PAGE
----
The Effect of Tai Chi Exercise on Postural Time-to-Contact in Manual Fitting Task Among Older Adults
Background: A fall would impact elderly population’s quality of life, which associate with diminished physical and psychological function, and can even be life-threatening. Tai Chi has been used to improve age-related postural instability in locomotion. However, it does not fully explain the mechanism of a lower risk of falling among the Tai Chi population compared to other healthy older adults.
Research question: The maintenance of postural stability is more complicated than minimizing postural movements. Postural time to contact is an important temporal measure of postural stability under fitting tasks, which might further clarify the benefits of long term Tai Chi exercise.
Methods: Participants were required to fit a block (90 × 90 mm) through two different openings (130 × 130 mm and 100 × 100 mm) at two different distances (arm’s length or 130 % of arm’s length). Kistler forceplate and Vicon system were used to collect center of pressure and kinematic data, respectively. Postural time to contact was used to assess instantaneous perturbation for postural system.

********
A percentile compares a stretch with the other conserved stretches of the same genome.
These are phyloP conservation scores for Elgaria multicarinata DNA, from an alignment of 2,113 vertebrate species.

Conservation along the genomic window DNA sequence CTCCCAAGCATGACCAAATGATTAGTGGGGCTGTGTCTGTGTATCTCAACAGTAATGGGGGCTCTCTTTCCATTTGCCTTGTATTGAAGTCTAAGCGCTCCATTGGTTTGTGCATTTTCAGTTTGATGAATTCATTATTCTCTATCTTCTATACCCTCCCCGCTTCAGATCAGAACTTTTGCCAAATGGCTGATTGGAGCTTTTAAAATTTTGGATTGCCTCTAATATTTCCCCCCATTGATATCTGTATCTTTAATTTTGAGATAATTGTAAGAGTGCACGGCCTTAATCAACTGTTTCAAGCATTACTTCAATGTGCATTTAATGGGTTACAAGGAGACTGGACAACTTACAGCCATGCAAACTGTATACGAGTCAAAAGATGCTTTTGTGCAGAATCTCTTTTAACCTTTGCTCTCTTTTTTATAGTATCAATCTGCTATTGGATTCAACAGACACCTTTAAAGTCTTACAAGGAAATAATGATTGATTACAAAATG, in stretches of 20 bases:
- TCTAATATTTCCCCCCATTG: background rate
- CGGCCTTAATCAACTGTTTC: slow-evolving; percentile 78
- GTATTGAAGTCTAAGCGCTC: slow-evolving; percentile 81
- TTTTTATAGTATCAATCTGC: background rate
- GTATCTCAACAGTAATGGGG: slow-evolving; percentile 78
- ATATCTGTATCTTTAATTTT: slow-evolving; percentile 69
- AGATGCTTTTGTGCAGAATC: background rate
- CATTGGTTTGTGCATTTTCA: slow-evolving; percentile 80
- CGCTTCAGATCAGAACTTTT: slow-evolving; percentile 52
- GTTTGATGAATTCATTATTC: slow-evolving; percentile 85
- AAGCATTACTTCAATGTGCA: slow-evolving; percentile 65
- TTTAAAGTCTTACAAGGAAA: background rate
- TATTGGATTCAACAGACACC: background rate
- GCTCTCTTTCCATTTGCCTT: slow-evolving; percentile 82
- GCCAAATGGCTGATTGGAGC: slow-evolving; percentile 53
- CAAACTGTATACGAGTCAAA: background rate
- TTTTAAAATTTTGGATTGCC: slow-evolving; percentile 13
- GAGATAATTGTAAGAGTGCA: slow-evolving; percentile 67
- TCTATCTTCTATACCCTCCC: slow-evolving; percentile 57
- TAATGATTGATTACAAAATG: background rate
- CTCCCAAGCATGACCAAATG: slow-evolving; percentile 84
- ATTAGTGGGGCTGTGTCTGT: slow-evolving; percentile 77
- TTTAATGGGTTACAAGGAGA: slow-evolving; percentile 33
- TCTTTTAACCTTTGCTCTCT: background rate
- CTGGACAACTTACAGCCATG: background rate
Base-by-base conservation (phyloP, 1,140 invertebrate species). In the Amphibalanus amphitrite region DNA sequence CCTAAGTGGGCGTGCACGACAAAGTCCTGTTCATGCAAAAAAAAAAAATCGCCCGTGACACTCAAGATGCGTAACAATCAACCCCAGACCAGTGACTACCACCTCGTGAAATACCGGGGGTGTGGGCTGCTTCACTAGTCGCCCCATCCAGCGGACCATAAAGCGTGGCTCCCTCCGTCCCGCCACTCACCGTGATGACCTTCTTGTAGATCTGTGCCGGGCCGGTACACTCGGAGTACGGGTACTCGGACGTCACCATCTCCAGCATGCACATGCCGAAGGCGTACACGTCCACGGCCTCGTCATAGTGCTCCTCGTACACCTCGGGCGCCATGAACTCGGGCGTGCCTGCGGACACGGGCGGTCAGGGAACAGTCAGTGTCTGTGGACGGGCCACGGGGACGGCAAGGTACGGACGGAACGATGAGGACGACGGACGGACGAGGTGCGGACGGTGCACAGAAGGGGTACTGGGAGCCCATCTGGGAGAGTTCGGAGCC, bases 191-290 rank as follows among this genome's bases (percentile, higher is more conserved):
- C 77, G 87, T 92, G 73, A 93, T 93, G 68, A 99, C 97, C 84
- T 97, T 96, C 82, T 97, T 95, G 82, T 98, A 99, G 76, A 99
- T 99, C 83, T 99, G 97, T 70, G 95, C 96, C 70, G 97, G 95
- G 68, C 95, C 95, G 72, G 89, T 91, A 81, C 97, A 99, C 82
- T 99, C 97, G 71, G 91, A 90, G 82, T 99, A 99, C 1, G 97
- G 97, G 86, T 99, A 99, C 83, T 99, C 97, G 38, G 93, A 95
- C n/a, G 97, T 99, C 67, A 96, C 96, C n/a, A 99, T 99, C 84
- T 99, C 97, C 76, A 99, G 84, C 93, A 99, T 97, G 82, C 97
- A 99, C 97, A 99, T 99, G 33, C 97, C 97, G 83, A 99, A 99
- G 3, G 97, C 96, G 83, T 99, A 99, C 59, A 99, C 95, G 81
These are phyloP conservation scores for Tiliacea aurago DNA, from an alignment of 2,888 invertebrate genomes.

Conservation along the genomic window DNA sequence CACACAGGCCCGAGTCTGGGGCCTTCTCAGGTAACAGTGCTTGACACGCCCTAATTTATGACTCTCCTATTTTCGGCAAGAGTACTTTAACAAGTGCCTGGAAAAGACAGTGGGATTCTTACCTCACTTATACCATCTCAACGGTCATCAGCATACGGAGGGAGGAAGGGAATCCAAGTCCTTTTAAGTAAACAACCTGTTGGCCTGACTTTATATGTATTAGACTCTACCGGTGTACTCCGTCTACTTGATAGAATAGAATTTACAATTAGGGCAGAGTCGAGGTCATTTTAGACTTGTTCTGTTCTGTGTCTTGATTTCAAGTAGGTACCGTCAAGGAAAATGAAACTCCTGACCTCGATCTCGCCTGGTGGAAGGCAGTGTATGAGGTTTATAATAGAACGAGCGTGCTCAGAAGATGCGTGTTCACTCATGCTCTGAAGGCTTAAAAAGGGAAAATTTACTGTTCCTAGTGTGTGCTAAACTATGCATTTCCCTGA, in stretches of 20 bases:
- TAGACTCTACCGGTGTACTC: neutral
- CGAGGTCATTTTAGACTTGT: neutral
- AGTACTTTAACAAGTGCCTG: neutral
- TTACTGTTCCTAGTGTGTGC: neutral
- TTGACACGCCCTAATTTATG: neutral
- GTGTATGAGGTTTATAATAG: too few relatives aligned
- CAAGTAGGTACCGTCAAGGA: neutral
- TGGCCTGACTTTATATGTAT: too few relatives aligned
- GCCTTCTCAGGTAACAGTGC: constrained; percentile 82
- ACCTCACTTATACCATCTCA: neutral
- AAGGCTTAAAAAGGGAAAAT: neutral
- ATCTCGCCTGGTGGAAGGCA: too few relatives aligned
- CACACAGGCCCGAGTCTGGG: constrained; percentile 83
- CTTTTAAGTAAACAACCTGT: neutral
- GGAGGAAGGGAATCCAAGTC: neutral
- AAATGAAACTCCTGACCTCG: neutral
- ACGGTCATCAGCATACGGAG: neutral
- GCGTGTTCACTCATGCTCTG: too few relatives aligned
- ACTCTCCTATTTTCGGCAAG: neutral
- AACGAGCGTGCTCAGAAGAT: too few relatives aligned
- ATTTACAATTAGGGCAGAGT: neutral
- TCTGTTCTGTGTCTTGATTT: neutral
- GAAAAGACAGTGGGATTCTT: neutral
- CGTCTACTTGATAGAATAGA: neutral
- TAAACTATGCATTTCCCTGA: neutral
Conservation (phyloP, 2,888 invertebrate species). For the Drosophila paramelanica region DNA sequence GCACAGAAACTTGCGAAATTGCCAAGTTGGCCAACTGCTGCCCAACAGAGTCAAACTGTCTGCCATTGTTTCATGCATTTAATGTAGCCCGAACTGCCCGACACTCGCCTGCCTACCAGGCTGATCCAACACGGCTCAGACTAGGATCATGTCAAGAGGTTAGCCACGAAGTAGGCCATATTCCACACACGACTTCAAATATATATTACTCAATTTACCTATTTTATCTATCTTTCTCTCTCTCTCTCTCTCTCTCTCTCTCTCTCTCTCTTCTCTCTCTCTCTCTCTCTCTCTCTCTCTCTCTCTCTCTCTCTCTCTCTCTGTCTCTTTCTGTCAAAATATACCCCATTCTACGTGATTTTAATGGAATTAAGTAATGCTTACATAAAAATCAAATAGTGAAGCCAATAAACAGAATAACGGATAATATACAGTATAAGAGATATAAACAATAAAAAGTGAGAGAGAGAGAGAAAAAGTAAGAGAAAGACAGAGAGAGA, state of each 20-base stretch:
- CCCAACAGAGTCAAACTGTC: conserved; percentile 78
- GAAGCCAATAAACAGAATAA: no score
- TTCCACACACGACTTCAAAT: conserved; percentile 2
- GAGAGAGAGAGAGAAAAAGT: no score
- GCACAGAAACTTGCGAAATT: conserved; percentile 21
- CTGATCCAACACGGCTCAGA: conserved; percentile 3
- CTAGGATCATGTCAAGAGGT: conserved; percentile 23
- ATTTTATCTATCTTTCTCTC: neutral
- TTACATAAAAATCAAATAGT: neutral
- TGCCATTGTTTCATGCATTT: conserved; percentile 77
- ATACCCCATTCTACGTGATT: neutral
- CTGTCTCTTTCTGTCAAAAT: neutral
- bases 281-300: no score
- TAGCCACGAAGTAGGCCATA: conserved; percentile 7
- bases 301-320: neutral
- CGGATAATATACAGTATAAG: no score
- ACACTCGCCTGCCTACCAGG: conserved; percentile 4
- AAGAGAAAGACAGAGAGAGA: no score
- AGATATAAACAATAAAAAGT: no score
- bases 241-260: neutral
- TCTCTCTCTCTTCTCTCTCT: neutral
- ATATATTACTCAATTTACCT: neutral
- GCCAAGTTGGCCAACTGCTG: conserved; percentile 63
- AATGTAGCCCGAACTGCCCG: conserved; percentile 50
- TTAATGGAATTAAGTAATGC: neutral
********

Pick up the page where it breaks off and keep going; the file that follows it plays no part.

Results: Tai Chi group exhibited significant longer postural time to contact in quiet standing and shorter postural time to contact in fitting tasks, expecting for close-small condition, compared to the brisk walking and sedentary groups (p < .05). In addition, both large and small opening condition, Tai Chi group showed a shorter postural time to contact than brisk walking and sedentary groups (p < .0001).
Significance: Long term Tai Chi exercise would promote the regulation of posture and decrease the postural constrain to increase the overall stability when performing fitting tasks. Therefore, Tai Chi exercise can be considered as a feasible method to enhance postural control and stability in older adult.
Pan, Jiahao; Liu, Cuixian; Li, Li; and Zhang, Shuqi. (2020). "The Effect of Tai Chi Exercise on Postural Time-to-Contact in Manual Fitting Task Among Older Adults". Gait & Posture, 82, 61-67. https://doi.org/10.1016/j.gaitpost.2020.08.124